• Tent/Shelter: A lightweight tent is always a good option, while knowing how to utilize a ground cloth for a makeshift overhead shelter may be all you want to bring. Sleeping out under the stars, bathed in moon/starlight and soothed with a light, bug-sweeping breeze is always an option to consider, too. Incorporating a beach log or even your kayak as an anchor point can give you ample overhead protection in all but the windiest, pounding downpours.
  • Sleeping Bag/Pad: Comfortable sleeping is always preferred, so bringing an adequate sleeping bag is essential. If you've ever camped before you should be aware of temperature ranges and dampness concerns — all apply here, especially the moisture thing. Pads are always handy; even an otherwise sandy beach can have enough rocks and mixed debris to make sleeping uncomfortable. Scooping out shallow shoulder and hip depressions in the sand will usually reward you with minimal stiffness come morning.
  • Meals: Besides the basics from which we all make menus (trail mixes, Ramen noodles, instant oatmeal, etc.), a short trip may mean you have room for a small cooler that will keep food crispy and colorfully fresh for the next 24-48 hours. There are many excellent soft-sided coolers that can fit into a kayak. Frozen food acts as ice the first day and are ready to cook up on day two. Trying out minimalist/survival cooking techniques on a short overnight is an appropriate and timely venue for hands-on learning of how to deal with these kinds of emergency fares you might have to rely upon some day.
  • Stove/Cook Kit: You can't always build a fire, so a camp stove is probably essential. Small, efficient stoves often limit what you can cook and how you can cook it. Personally I prefer a small, strong portable grill that allows me to heat everything from a pint size pot of water to a Dutch oven load of stew over wood or stove heat. Again, you will probably have the room so why not splurge on eating while you may have skimped in other areas — or not! On such short trips you might even just take along components of a larger, fuller kit. Maybe you just need to boil some water and eat out of a couple of cups. If an open fire is part of your experience, by all means cook over the fire!
  • Clothing/Other Gear: It's unlikely, and not particularly advisable, to head out on even a short trip without any prior backpacking/camping experience (or without someone who is versed in outdoor methods) so you probably have most of the clothing you'd need for paddling and then around camp. If not, think protection and comfort for the elements you'll be facing.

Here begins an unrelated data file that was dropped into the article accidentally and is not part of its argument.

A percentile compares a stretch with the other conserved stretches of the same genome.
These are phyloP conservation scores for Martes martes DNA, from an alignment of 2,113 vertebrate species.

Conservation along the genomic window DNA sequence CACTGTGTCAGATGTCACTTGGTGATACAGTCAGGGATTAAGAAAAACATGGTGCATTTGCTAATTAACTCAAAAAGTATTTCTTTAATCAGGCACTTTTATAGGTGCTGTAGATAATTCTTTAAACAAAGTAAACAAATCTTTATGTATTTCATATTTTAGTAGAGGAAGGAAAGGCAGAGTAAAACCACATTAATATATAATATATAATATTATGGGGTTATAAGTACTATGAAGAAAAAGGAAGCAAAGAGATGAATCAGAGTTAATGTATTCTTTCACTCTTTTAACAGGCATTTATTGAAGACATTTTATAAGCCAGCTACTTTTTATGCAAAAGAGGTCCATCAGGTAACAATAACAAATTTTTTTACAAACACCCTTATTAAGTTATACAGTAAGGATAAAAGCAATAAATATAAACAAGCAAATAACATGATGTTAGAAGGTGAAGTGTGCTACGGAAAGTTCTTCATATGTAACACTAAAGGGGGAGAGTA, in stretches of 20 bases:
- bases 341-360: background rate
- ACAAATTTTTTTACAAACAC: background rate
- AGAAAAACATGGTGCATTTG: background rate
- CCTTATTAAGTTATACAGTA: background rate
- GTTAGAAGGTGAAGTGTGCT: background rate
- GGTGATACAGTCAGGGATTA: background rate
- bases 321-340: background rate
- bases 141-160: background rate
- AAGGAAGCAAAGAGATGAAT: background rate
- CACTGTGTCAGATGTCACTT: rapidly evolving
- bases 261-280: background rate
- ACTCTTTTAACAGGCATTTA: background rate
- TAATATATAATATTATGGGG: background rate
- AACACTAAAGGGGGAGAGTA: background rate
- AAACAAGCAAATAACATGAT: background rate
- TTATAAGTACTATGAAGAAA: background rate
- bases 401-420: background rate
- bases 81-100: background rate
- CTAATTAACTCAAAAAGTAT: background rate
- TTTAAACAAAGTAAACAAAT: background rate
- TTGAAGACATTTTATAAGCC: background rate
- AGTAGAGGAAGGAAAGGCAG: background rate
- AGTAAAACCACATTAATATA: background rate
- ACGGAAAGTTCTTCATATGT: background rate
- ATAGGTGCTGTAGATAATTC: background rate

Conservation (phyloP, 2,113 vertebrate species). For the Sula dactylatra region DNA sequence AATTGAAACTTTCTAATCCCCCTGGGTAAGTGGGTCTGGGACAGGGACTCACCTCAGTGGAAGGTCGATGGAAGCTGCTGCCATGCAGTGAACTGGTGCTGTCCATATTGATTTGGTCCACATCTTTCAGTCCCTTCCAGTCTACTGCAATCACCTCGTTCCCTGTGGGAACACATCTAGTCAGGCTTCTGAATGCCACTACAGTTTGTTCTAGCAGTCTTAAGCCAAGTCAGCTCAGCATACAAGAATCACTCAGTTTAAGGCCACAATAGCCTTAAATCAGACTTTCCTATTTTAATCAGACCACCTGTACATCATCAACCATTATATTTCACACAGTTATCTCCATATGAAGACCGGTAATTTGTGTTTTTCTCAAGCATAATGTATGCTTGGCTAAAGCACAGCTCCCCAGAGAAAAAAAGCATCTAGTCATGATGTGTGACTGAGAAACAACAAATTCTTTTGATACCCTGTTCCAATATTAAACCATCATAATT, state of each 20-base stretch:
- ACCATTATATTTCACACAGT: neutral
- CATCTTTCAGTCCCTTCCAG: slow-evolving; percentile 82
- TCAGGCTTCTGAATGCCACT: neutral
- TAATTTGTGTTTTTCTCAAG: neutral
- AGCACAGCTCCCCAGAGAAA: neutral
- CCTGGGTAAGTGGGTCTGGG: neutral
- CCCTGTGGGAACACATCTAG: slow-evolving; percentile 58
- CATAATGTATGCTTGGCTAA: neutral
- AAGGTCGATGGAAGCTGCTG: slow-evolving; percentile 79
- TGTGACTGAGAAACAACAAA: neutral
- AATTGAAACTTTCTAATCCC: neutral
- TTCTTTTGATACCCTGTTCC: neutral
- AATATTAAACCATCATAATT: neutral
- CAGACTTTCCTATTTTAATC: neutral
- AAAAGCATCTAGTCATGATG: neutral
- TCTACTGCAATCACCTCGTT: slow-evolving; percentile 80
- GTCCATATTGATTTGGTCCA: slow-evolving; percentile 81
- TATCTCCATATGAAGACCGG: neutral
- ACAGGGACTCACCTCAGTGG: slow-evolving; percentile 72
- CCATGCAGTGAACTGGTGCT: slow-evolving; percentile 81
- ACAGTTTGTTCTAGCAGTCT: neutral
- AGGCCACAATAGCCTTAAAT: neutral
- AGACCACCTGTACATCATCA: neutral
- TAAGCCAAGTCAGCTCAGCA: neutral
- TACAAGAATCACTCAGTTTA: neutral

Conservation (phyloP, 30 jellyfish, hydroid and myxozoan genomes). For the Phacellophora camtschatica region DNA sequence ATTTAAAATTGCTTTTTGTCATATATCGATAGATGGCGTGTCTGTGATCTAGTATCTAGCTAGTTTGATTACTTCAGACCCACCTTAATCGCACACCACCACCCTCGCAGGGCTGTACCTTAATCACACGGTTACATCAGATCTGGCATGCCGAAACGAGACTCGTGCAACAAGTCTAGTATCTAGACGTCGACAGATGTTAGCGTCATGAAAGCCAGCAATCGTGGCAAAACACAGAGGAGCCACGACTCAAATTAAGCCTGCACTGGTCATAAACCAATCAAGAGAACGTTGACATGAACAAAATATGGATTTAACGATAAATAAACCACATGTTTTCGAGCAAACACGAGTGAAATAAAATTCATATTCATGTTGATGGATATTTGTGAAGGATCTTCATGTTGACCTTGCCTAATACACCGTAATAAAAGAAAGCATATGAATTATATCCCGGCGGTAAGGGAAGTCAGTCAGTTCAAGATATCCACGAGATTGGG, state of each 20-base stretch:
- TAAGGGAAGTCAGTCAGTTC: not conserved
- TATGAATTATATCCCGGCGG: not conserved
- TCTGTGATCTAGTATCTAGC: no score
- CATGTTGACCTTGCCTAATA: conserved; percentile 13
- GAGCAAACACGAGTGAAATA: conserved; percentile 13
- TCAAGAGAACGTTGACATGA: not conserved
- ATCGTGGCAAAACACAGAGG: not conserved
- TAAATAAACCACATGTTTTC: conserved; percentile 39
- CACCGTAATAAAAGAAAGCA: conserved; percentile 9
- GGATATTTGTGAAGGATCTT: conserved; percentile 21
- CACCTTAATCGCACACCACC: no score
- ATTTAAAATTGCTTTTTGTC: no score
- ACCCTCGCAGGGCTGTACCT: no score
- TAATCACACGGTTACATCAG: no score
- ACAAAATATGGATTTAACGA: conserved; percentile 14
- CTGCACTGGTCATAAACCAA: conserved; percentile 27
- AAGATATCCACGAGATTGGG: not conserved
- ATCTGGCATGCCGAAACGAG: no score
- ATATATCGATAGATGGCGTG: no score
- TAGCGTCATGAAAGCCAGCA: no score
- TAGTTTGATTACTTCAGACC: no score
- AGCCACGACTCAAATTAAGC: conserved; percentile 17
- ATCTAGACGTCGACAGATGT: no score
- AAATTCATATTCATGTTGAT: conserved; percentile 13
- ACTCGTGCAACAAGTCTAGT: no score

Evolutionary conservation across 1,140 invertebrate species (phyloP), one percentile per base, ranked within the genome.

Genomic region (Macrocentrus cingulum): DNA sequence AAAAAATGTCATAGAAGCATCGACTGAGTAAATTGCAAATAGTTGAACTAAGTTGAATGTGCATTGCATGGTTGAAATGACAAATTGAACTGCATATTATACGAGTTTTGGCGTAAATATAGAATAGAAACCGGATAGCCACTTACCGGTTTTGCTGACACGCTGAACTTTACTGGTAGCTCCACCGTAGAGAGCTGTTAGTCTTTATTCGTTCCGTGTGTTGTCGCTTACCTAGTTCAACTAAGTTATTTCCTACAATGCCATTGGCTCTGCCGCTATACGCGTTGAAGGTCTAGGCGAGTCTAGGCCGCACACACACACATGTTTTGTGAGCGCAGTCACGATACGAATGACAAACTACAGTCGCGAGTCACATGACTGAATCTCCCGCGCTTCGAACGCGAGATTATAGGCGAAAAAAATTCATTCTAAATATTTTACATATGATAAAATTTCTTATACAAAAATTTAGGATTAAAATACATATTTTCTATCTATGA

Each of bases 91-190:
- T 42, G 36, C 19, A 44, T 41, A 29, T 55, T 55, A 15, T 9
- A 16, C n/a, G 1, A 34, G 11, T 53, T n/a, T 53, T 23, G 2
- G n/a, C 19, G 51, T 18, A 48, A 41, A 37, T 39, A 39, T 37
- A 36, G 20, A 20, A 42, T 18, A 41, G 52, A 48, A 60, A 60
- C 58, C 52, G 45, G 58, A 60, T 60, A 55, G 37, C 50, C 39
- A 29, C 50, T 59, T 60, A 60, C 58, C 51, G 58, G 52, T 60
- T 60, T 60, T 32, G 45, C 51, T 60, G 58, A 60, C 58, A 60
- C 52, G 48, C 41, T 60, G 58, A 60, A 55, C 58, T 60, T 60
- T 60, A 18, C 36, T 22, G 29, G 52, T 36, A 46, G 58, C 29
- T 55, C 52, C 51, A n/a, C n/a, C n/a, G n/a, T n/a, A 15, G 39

Kayak Camping Tips

Here are a few more helpful kayak camping tips:

  • Stuff sacks too large to fit through hatch cover openings can be emptied, the sack passed through the hole, and then re-stuffed back into the sack through the opening. The gear is protected and the process is reversed upon unloading for the day.
  • Canoers use a Duluth pack to hall bundles of gear over portages and into the campsite from the shored canoe. Kayakers can do the same. Carry a large strapped bag and load all those small, storable items from throughout your kayak into one bag and save trips hauling all your separate little gear bundles up to camp.
  • Deadman anchors - In addition to traditional stakes, even those made for sand, consider tying your lines to a log or rock and burying it in the sand. This is a deadman anchor. Lines are a bit harder to re-tighten but offer a secure anchor in otherwise softer ground.
  • Angle your "roof" tarp slightly to encourage run-off, also rig a set up to collect that rainwater. A simple channel in the roof that pours into a container is a quick and safe way to resupply drinking water... and in some desperate cases a trickle of morning dew as well.

    Camping from a kayak, particularly on a short haul, is a means of a casual escape, of satisfying our wanderlust appetite with a small morsel of adventure. It offers all the pleasures of extended kayak tour/camping with much more timeliness for playing and relaxing.

    Be safe, and have fun out there!

    Tom Watson is an avid sea kayaker and freelance writer. For more of Tom's paddling tips and gear reviews go to his website: www.wavetameradventures.comHe has written 2 books, "Kids Gone Paddlin" and "How to Think Like A Survivor" that are available on Amazon.com.